Ukraine, with a population of 52 million was once referred to as "the breadbasket of the U.S.S.R." While the soil is indeed fertile, many people go hungry because they have no money to buy food.
"There is tremendous suffering," Jerry said. "The government, no, the whole country is incredibly inefficient."
Inflation, rampant substance abuse, advent of the "New Russian" mafia, high taxes and lack of understanding about a market economy have all contributed to a crippling economic recession. Last year, inflation increased 9 percent, while the economic growth rate dipped to 4 percent.
"Communism ruined the country," Jerry said. "No one has any initiative. The whole idea was to serve Mother Russia, but it (communism) failed miserably because they removed God from the system and from society."
Violetta echoes his observations, noting that the people who do work hard see little gain.
"Honest people (may) try to have a small business," she said. "After taxes, they only make enough to survive."
Government workers fare a little better. Mafia protectionism and government corruption siphon off much of the country's productive resources, leaving little money left to pay workers. Jerry said people interested in helping to ease the suffering in Ukraine always should donate to a cause they are familiar with.
"People may give $100 to the government for an orphanage, and it might receive $2," he said.
Communism left its imprint on Ukraine in a myriad of ways. One of the most damaging legacies has been the environmental degradation left by decades of irresponsible industrial development. The effects of the most famous environmental catastrophe in Ukraine, the 1986 Chernobyl nuclear disaster, will span generations.
In southern Ukraine, near Donetsk, coal mining and coal burning present different, but no less severe problems.
"We have a joke," Violetta said. "What is soft, but not fur; flies, but has no wings; black, but is not coal? The answer is snow."
Poor air quality affects all the region's residents, but the thousands of coal miners are especially at risk for developing health problems.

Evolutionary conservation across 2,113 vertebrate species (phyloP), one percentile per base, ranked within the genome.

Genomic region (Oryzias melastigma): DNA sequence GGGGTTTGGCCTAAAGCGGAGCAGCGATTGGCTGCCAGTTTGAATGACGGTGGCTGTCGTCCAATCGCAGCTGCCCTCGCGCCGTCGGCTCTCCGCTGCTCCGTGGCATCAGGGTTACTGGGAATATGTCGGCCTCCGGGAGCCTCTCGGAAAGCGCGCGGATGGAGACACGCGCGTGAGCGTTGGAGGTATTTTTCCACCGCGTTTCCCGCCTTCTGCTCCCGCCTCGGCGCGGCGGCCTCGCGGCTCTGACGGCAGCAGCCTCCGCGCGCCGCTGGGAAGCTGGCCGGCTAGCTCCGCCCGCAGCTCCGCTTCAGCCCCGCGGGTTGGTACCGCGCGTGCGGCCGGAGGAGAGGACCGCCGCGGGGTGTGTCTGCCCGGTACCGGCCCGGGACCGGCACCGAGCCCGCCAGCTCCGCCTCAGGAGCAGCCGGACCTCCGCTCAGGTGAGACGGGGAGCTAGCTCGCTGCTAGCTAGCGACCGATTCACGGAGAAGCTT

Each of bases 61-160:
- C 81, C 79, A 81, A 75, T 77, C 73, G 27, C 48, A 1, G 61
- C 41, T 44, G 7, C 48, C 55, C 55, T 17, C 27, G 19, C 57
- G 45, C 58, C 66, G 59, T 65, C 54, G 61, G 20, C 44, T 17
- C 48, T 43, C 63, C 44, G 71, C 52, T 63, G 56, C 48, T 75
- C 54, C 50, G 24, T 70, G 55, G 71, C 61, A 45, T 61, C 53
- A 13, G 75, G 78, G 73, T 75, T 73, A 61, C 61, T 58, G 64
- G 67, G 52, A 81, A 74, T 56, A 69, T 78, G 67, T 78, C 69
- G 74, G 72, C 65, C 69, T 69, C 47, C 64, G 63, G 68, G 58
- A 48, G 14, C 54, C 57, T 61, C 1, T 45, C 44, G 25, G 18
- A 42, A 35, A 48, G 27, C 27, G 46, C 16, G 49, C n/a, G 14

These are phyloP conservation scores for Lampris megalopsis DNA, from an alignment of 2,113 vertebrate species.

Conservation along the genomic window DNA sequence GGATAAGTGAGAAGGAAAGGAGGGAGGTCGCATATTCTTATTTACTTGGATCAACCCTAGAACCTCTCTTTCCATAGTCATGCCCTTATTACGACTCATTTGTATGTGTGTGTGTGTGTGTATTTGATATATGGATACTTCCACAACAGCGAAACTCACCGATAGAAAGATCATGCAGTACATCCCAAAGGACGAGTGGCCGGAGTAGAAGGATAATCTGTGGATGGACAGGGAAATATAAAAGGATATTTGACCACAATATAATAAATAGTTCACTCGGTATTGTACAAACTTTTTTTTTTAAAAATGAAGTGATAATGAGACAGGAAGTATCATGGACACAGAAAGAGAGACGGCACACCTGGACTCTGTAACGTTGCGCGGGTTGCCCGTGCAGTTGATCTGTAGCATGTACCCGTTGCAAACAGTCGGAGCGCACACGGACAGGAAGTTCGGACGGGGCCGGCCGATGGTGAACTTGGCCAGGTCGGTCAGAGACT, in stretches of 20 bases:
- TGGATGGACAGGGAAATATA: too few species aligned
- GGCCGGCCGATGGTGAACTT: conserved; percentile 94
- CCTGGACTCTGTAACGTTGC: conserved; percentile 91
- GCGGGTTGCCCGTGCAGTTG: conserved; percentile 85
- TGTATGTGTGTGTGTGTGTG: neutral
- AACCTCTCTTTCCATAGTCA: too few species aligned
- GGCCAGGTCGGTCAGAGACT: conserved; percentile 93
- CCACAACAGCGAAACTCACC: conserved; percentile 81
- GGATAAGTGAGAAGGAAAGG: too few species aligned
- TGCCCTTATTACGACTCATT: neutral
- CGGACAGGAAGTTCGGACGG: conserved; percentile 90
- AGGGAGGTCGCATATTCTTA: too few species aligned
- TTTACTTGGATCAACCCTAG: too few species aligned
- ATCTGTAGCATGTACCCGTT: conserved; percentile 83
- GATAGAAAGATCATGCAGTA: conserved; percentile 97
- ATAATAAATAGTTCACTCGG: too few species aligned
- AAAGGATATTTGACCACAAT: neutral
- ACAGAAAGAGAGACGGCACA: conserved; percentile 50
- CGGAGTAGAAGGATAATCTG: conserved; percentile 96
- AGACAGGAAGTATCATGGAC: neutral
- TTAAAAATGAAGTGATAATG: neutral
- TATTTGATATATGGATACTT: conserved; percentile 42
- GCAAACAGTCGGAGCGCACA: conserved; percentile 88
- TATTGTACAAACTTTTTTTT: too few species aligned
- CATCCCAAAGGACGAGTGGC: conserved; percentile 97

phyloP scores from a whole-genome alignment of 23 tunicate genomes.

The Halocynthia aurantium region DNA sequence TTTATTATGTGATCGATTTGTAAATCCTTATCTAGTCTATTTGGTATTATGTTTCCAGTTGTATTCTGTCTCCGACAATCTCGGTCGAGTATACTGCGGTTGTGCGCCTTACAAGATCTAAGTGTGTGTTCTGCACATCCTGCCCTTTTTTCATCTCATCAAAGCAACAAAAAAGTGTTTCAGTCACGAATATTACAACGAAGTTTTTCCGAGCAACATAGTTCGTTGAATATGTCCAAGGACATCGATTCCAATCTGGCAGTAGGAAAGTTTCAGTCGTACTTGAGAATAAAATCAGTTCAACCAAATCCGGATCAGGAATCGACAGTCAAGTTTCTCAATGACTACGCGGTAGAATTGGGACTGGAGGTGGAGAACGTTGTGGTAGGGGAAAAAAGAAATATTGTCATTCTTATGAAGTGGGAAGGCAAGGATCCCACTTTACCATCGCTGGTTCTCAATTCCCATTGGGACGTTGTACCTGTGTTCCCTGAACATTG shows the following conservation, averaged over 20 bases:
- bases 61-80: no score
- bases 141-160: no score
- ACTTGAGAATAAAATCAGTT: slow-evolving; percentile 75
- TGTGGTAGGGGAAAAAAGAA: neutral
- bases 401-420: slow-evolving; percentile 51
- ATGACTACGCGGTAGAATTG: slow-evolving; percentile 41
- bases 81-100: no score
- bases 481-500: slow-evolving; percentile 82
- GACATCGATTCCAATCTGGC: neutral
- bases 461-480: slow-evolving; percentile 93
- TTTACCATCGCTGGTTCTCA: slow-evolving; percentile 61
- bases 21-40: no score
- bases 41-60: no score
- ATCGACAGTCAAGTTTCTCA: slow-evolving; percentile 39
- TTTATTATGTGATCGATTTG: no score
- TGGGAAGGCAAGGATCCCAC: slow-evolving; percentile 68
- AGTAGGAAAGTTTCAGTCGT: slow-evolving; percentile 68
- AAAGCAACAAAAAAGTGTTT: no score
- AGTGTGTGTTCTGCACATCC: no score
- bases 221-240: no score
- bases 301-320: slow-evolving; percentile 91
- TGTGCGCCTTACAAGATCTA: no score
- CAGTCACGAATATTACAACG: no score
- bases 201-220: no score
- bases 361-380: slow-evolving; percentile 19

Despite their economic and environmental problems, Ukrainians remain fiercely independent, well-educated and proud of their history and language. Violetta has the equivalent of at least a master's degree in Ukrainian language. She relates that during many years of communism, the U.S.S.R. subordinated Ukrainian culture and language to Russian culture and language, transplanting large numbers of ethnic Russians to Ukraine in an effort to encourage loyalty to Mother Russia.
Today, western Ukraine remains primarily ethnically Ukrainian, while eastern Ukraine is a mix of ethnically Ukrainian and Russian people.
Although the Straits acknowledge and lament the country's plight, they see hope, especially among the Christians they work with.
"The Christians are the only ones with hope," said Jerry. "They know that there's more to this life than what they're stuck with."
The Straits try to do what they can to help the physical needs of some of those hardest hit by the country's economic woes. Last year, they raised money to buy food for a children's hospital through their church, Kenai Fellowship Church of Christ.
"The hospital is supposed to provide food for the children," Violetta said, "but they don't have enough money to buy more than a few slices of bread a day."
Parents who can afford to bring their children food, but many of the young patients are orphans and have no resources. Though the Straits can't fill the tremendous need in Ukraine single-handedly, they do what they can to have a positive impact on the lives of the people they come into contact with. They believe that through their work, they can bring something precious to Ukraine: hope.
Becky Hultberg is a free-lance writer who graduated from Kenai Central High School and now lives in Kenai with her husband and daughter.